Through good times and bad, winning or losing, pitching well or not, Plank did everything the same way – quietly. He didn’t talk much, generally speaking only when he had something to say. And when he did talk, his only grandson (Edward Stewart Plank III, born much too late to know him except by reputation and memory in the family) points out, people listened. Moreover, he and his more outgoing teammate Chief Bender seem to have been patient and kind with rookies who wanted to learn. Rube Bressler made the point clearly to Lawrence Ritter: “I used to try to get near [Bender and Plank] and listen to what they were talking about, and every question I’d ask they’d pay attention and tell me what they thought. I used to put sticks behind my ears so they’d stand out further. Boy, I wanted to hear what those guys had to say.”
At 39 years of age following the 1914 season, Plank had been talking about quitting baseball for several years. His workload had diminished and Mack had nursed him along for the last two years, using him primarily against clubs he was most likely to dominate. Mack knew that Bender and Plank were talking to Federal League agents. He asked waivers on them and Coombs, and released all three pitchers. Coombs signed with Brooklyn of the National League. Bender went to the Baltimore Terrapins of the Federal League; Plank to the new league’s St. Louis Terriers.
Plank had a good year with the Terriers, who wound up in a virtual tie for first place with the Chicago Whales, contributing a 21-11 record and 2.08 ERA. He reached a major milestone on September 11 with a 12-5 win over Newark, making him the first southpaw to attain three hundred victories.
When the Federal League folded after the 1915 season, Terriers owner Phil Ball bought control of the St. Louis Browns and retained Plank. He went 16-15 with a 2.33 ERA in 1916 for a fifth-place team (albeit with a winning record of 79-75). He could only go 5-6 – just his second losing record – in 1917 in spite of his second-best ERA, a glittering 1.79. On August 6, at age 41, he hooked up with Walter Johnson, going down 1-0 in 11 innings, his seventh loss against three wins in match-ups with the Washington ace. It was Plank’s last game; noting some stomach problems, he announced his retirement the next week.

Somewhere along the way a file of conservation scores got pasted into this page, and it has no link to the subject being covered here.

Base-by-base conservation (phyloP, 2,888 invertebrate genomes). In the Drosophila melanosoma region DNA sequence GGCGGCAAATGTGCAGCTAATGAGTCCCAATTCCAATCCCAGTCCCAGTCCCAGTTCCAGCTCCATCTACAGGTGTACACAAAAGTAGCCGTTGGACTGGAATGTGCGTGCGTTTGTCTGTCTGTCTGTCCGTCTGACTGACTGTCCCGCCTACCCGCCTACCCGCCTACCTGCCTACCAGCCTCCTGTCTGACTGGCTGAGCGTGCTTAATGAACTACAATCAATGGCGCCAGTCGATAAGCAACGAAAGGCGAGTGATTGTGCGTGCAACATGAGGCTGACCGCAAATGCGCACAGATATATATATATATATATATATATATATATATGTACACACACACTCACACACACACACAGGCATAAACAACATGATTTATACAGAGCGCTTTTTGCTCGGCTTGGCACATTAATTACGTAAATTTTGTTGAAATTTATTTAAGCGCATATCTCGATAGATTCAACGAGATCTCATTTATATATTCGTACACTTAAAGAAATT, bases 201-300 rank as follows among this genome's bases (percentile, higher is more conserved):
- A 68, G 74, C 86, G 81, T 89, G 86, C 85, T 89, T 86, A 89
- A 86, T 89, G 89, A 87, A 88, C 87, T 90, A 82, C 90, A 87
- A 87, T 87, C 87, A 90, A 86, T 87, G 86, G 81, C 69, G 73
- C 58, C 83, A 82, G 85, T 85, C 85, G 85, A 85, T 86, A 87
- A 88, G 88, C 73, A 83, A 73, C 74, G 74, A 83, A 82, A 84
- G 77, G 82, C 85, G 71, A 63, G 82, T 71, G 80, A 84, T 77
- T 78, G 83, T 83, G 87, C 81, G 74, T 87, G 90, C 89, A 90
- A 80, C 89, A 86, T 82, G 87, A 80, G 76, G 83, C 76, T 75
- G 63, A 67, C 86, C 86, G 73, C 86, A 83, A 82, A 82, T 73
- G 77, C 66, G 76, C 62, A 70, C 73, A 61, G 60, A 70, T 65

Despite his announcement, Plank was still in demand. On January 22, 1918, the Yankees traded pitchers Urban Shocker and Nick Cullop, infielder Fritz Maisel, second baseman Joe Gedeon, catcher Les Nunamaker, and cash to St. Louis for second baseman Del Pratt and Plank. Now 42, Plank would have been the oldest active player in the game. Having announced his retirement, he had no intention of changing his plans. “I will not go to New York next season,” he said from his Gettysburg farm. “I am through with baseball forever. I have my farm and my home and enough to take care of me, so why should I work and worry any longer?” According to The Historical Register, in 1918 he pitched a bit for an industrial league team in Steelton, Pennsylvania, posting a 4-2 record in 52 innings. The Bethlehem Steel Company owned all six teams in the league, and offered current and former major leaguers including Plank, Dutch Leonard, and Joe Jackson an opportunity to play baseball while avoiding the draft.
Plank had taken pretty good care of himself throughout his career, watching his money and investing it reasonably well. He spent his retirement farming, operating a Buick shop, and leading tours of the Gettysburg battlefield. Since he was a taciturn man, it’s not likely that most visitors to the battlefield knew they were in the presence of one of the game’s great pitchers.
Plank had married Anna Myers in 1915; the couple had one son, Edward Stewart Plank Jr. Having left baseball, Plank spent his time handling his various interests, even contemplating a run for public office before suffering a stroke on February 22, 1926. Plank died two days later, at the age of 50. He was buried in Evergreen Cemetery in Gettysburg.
This biography originally appeared in David Jones, ed., Deadball Stars of the American League (Washington, D.C.: Potomac Books, Inc., 2006).
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Telephone conversation in November 2002 with Edward Stewart Plank III, who kindly provided me with invaluable material about his grandfather. I am especially grateful to him.